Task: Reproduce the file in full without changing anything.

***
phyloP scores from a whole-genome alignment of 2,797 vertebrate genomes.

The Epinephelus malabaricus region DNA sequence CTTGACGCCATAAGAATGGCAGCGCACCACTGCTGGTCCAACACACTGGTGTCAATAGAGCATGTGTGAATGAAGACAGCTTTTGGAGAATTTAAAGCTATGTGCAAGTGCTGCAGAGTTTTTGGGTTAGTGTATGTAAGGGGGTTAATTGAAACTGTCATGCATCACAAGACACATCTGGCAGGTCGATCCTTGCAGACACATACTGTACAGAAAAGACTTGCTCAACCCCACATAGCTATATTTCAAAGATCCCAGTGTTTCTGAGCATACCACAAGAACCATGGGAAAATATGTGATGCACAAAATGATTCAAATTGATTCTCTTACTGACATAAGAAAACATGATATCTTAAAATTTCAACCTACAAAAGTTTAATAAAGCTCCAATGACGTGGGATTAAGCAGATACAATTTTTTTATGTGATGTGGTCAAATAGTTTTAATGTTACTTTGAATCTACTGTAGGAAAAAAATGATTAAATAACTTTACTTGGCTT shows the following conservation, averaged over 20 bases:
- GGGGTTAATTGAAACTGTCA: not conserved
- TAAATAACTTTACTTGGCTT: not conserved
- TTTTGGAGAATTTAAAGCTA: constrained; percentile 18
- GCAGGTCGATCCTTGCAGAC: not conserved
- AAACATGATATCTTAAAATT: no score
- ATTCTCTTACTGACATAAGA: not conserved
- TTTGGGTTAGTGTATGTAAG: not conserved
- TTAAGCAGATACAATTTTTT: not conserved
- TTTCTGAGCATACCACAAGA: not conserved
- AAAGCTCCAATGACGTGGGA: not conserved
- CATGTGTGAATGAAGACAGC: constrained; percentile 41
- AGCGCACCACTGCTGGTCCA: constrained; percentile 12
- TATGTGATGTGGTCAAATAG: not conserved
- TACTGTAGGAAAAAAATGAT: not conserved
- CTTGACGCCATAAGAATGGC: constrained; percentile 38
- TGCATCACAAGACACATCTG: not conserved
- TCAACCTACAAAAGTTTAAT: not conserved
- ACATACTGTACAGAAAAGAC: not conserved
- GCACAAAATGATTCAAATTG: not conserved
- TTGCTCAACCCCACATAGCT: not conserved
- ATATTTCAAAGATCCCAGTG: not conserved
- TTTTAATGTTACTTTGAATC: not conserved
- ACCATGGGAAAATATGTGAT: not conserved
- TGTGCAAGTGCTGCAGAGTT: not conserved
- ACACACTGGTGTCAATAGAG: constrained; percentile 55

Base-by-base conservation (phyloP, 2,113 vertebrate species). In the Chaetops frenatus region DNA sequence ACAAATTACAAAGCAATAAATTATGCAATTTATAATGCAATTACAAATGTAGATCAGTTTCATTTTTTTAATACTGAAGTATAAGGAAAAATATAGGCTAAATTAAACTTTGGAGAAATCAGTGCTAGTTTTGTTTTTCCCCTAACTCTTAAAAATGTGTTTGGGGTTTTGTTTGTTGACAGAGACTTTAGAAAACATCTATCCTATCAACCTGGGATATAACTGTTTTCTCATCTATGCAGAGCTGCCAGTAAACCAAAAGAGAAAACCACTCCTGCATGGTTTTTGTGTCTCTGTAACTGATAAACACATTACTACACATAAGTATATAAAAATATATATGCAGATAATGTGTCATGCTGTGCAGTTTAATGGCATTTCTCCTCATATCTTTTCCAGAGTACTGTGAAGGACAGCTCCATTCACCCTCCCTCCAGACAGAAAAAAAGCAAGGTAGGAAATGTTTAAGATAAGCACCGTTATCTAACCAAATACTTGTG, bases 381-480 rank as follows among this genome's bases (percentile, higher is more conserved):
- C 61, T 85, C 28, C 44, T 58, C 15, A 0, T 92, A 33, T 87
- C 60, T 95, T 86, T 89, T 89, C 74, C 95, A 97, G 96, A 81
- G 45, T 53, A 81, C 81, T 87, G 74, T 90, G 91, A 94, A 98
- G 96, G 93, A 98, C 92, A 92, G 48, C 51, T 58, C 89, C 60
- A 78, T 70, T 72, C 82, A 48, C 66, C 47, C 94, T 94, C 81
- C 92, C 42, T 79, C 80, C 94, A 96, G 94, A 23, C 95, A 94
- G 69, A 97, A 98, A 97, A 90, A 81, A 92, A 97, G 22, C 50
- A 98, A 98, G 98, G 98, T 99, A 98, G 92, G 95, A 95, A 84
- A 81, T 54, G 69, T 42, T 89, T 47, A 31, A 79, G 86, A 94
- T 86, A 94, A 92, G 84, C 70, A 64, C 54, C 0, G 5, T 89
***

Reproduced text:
phyloP scores from a whole-genome alignment of 2,797 vertebrate genomes.

The Epinephelus malabaricus region DNA sequence CTTGACGCCATAAGAATGGCAGCGCACCACTGCTGGTCCAACACACTGGTGTCAATAGAGCATGTGTGAATGAAGACAGCTTTTGGAGAATTTAAAGCTATGTGCAAGTGCTGCAGAGTTTTTGGGTTAGTGTATGTAAGGGGGTTAATTGAAACTGTCATGCATCACAAGACACATCTGGCAGGTCGATCCTTGCAGACACATACTGTACAGAAAAGACTTGCTCAACCCCACATAGCTATATTTCAAAGATCCCAGTGTTTCTGAGCATACCACAAGAACCATGGGAAAATATGTGATGCACAAAATGATTCAAATTGATTCTCTTACTGACATAAGAAAACATGATATCTTAAAATTTCAACCTACAAAAGTTTAATAAAGCTCCAATGACGTGGGATTAAGCAGATACAATTTTTTTATGTGATGTGGTCAAATAGTTTTAATGTTACTTTGAATCTACTGTAGGAAAAAAATGATTAAATAACTTTACTTGGCTT shows the following conservation, averaged over 20 bases:
- GGGGTTAATTGAAACTGTCA: not conserved
- TAAATAACTTTACTTGGCTT: not conserved
- TTTTGGAGAATTTAAAGCTA: constrained; percentile 18
- GCAGGTCGATCCTTGCAGAC: not conserved
- AAACATGATATCTTAAAATT: no score
- ATTCTCTTACTGACATAAGA: not conserved
- TTTGGGTTAGTGTATGTAAG: not conserved
- TTAAGCAGATACAATTTTTT: not conserved
- TTTCTGAGCATACCACAAGA: not conserved
- AAAGCTCCAATGACGTGGGA: not conserved
- CATGTGTGAATGAAGACAGC: constrained; percentile 41
- AGCGCACCACTGCTGGTCCA: constrained; percentile 12
- TATGTGATGTGGTCAAATAG: not conserved
- TACTGTAGGAAAAAAATGAT: not conserved
- CTTGACGCCATAAGAATGGC: constrained; percentile 38
- TGCATCACAAGACACATCTG: not conserved
- TCAACCTACAAAAGTTTAAT: not conserved
- ACATACTGTACAGAAAAGAC: not conserved
- GCACAAAATGATTCAAATTG: not conserved
- TTGCTCAACCCCACATAGCT: not conserved
- ATATTTCAAAGATCCCAGTG: not conserved
- TTTTAATGTTACTTTGAATC: not conserved
- ACCATGGGAAAATATGTGAT: not conserved
- TGTGCAAGTGCTGCAGAGTT: not conserved
- ACACACTGGTGTCAATAGAG: constrained; percentile 55

Base-by-base conservation (phyloP, 2,113 vertebrate species). In the Chaetops frenatus region DNA sequence ACAAATTACAAAGCAATAAATTATGCAATTTATAATGCAATTACAAATGTAGATCAGTTTCATTTTTTTAATACTGAAGTATAAGGAAAAATATAGGCTAAATTAAACTTTGGAGAAATCAGTGCTAGTTTTGTTTTTCCCCTAACTCTTAAAAATGTGTTTGGGGTTTTGTTTGTTGACAGAGACTTTAGAAAACATCTATCCTATCAACCTGGGATATAACTGTTTTCTCATCTATGCAGAGCTGCCAGTAAACCAAAAGAGAAAACCACTCCTGCATGGTTTTTGTGTCTCTGTAACTGATAAACACATTACTACACATAAGTATATAAAAATATATATGCAGATAATGTGTCATGCTGTGCAGTTTAATGGCATTTCTCCTCATATCTTTTCCAGAGTACTGTGAAGGACAGCTCCATTCACCCTCCCTCCAGACAGAAAAAAAGCAAGGTAGGAAATGTTTAAGATAAGCACCGTTATCTAACCAAATACTTGTG, bases 381-480 rank as follows among this genome's bases (percentile, higher is more conserved):
- C 61, T 85, C 28, C 44, T 58, C 15, A 0, T 92, A 33, T 87
- C 60, T 95, T 86, T 89, T 89, C 74, C 95, A 97, G 96, A 81
- G 45, T 53, A 81, C 81, T 87, G 74, T 90, G 91, A 94, A 98
- G 96, G 93, A 98, C 92, A 92, G 48, C 51, T 58, C 89, C 60
- A 78, T 70, T 72, C 82, A 48, C 66, C 47, C 94, T 94, C 81
- C 92, C 42, T 79, C 80, C 94, A 96, G 94, A 23, C 95, A 94
- G 69, A 97, A 98, A 97, A 90, A 81, A 92, A 97, G 22, C 50
- A 98, A 98, G 98, G 98, T 99, A 98, G 92, G 95, A 95, A 84
- A 81, T 54, G 69, T 42, T 89, T 47, A 31, A 79, G 86, A 94
- T 86, A 94, A 92, G 84, C 70, A 64, C 54, C 0, G 5, T 89